Are you planning a pilgrimage to Graceland? Elvis’s home in Memphis is an iconic site, and even those who aren’t huge fans of his music will enjoy learning more about the King of Rock and Roll and his place in American musical history when visiting Memphis. Graceland isn’t the only Elvis site in town, so if you’re immersing yourself in this fascinating subject, you’ll want to check out all the related attractions as well.
The Graceland Mansion
The first stop for any Elvis fan is his 1970s home, which is one of the most-visited private residences in the United States. The sights here include the famous Jungle Room, the pink Cadillac and other vehicles, Elvis’s private jets, the garden where he and his family are buried, and much more. You’ll get a good sense of the King’s wealth and his eccentricities when you visit Graceland.
The Arcade Diner
Elvis and his posse, the Memphis Mafia, loved to eat in this 1950s-style diner. Stop by for breakfast and enjoy the kind of down-home Southern cooking that Elvis loved. The atmosphere hasn’t changed much, so you’ll be able to imagine Elvis and his mafia buddies sitting in the corner booth that was their favorite. Near the Arcade you’ll find Lauderdale Courts, a public housing development where Elvis lived with his mother when he was a teenager during some of the lean years of his younger life.
You’ll want to visit Beale Street for a couple of reasons. First, this historic street of bars and live music venues is still the most happening place to be after dark in Memphis. Second, young Elvis loved the music and lifestyle of Beale Street, and this neighborhood influenced both his music and his personality as he grew into a young man. Use the HotelPlanner website to search for Memphis hotels near Beale Street so you won’t have to go far if you stay out late.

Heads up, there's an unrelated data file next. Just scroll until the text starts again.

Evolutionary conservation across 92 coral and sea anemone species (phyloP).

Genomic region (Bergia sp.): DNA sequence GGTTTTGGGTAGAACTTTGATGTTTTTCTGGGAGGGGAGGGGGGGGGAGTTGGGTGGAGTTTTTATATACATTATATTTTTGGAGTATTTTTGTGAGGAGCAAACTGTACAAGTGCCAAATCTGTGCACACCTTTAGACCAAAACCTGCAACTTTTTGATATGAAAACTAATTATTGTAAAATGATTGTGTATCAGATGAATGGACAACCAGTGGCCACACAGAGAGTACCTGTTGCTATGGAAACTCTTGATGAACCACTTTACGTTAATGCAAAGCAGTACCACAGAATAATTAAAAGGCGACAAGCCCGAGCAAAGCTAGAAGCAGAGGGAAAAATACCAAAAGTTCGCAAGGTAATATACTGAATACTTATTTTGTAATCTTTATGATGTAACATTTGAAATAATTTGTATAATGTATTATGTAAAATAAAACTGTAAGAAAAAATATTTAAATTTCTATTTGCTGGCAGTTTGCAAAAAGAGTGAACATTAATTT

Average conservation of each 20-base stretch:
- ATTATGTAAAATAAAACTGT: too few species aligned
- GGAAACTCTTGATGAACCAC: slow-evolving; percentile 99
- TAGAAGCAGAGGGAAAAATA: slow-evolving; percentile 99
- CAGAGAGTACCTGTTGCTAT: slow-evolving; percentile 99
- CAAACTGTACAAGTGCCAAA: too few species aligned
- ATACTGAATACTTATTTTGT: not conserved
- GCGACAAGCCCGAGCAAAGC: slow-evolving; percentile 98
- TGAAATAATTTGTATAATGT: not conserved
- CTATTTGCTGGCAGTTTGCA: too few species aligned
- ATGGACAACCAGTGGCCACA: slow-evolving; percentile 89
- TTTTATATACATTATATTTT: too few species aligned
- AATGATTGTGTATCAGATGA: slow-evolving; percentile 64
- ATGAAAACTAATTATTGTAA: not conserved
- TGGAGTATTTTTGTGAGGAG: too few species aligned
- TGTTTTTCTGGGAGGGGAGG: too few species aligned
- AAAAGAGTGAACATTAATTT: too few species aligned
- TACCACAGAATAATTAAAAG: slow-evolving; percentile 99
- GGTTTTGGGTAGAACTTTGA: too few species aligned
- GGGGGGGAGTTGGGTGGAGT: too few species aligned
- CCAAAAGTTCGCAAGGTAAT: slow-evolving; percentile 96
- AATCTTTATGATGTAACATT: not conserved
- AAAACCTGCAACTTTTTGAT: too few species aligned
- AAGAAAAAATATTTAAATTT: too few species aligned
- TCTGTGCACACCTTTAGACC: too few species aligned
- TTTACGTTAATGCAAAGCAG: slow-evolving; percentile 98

The narrow brick building where Elvis recorded his first two songs is not only still standing, but still operates as a recording studio. Sam Phillips was the owner when Elvis came to record a disc as a birthday gift for his mother. Phillips created a lot of stars at Sun Studio, including B.B. King, Johnny Cash, and Jerry Lee Lewis. The blues music that was developing in the black neighborhoods of Memphis blended beautifully with country music, and from that mix of cultures, rock and roll was born.
Elvis was known for his sequinned jumpsuits and oversized pompadour in his Vegas years, but as a young man, he was considered a fashion icon. Lansky Brothers on Beale Street is where he would buy the fringed jackets, deep bell bottom pants, and brightly colored shirts that were his signature elements. The store is still here, and you can stop by to create your own trendsetting style.
You’ll find other such sites and attractions all around town, but these are the places that Elvis lovers won’t want to miss.